In End Grain

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I have taught a number of classes on designing chairs and it’s always interesting to watch students’ creative processes. I like to keep my classes as fresh as I can for my own benefit if not for the students’, so I plan each class a bit differently. Still, every design class seems to run into the same wall. This wall appears in the form of the question: “How do we come up with good design ideas?”

While there are guidelines for evaluating a design, the process for generating a new design idea seems more evasive. What is a new idea anyway? How do you make it appear?

As I watch students struggle to give birth to original forms for beautiful and comfortable chairs, I often see the struggle to create something original getting in the way of great ideas. While I don’t design chairs without a lot of effort, there is a conflict between thinking hard to solve a problem and being genuinely creative. It is this creativity element that seems difficult to “put to work” when faced with a challenge of designing something new or “original.”

Designing something light, strong and still comfortable will challenge even fairly advanced furniture makers. For me, answers to these challenges seem to emerge in the process of sketching, but not so much as a result of the lines I lay down on paper. Ideas seem to take form best when my thoughts allow them to – not because I “think of them.”

I initially get a little activity or tingle that takes shape after thinking about what need I am wanting to meet with a new piece. As my vocabulary of joinery advances, my range of creativity expands as well because any incoming design has more forms it can take. Increasingly, I am getting ideas for designs constructed unlike any traditional furniture. My Guitar and Lily chairs are examples (the Lily chair is shown above).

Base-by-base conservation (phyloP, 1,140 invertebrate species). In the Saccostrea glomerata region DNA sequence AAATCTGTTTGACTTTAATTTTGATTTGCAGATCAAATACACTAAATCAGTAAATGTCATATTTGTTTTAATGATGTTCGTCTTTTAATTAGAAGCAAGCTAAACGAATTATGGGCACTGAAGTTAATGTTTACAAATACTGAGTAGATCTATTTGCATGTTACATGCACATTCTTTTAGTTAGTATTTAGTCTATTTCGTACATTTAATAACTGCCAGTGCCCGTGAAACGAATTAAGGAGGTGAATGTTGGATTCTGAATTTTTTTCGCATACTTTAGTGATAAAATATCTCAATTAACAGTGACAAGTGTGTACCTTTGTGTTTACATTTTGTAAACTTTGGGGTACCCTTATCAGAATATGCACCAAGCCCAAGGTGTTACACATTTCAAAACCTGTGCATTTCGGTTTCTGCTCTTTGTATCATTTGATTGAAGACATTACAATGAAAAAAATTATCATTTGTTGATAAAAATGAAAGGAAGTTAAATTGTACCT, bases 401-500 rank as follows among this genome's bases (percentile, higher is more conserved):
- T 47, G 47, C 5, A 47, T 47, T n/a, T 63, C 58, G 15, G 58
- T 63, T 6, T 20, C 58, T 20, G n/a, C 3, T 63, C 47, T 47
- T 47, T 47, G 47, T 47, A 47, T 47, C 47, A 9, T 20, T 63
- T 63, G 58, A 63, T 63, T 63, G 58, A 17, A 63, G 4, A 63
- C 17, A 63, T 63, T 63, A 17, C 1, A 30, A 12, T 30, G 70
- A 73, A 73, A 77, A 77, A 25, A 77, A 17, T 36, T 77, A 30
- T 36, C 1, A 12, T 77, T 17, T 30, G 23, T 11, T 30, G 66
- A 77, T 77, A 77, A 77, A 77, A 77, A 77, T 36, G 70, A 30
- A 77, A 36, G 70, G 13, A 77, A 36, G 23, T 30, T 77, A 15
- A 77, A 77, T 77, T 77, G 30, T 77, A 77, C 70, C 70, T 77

While these designs did take their form on my bench, I see my role as more that of a midwife assisting a birth than as an architect “designing” a structure. The creative process flows best when my thoughts retreat to give it space and allow me to facilitate its arrival without deforming it with ego. Like in the birthing process, the baby is not the achievement of the midwife; it’s just a baby arriving.

The more I learn about how to shape, join and finish wood, the greater my ability to facilitate these design arrivals without having to deform them to fit my limited repertoire of options. Good design development is an amazing process to experience when it is genuine, and the results are enjoyed by everyone who encounters them. My signature on the bottom just means I facilitated its arrival.

Still, the term “original” does have a place. For me, “original design” refers to a craftsperson tapping into the original source of creativity – not taking credit for being the source of the creativity.

What is important in this distinction is the recognition that good ideas and creativity come through us, not from us. We are not going to think up something brilliant. At best, we let it happen by being present and available to it. That’s a much lighter experience than trying to force it, and it’s a whole lot of fun. PWM

Brian made his first chair in 1983. Today he’s considered one of the top chairmakers in the United States.

WEB SITE: Discover the Boggs Collective, located in Asheville, N.C., and take a class from Brian and his fellow craftsmen.

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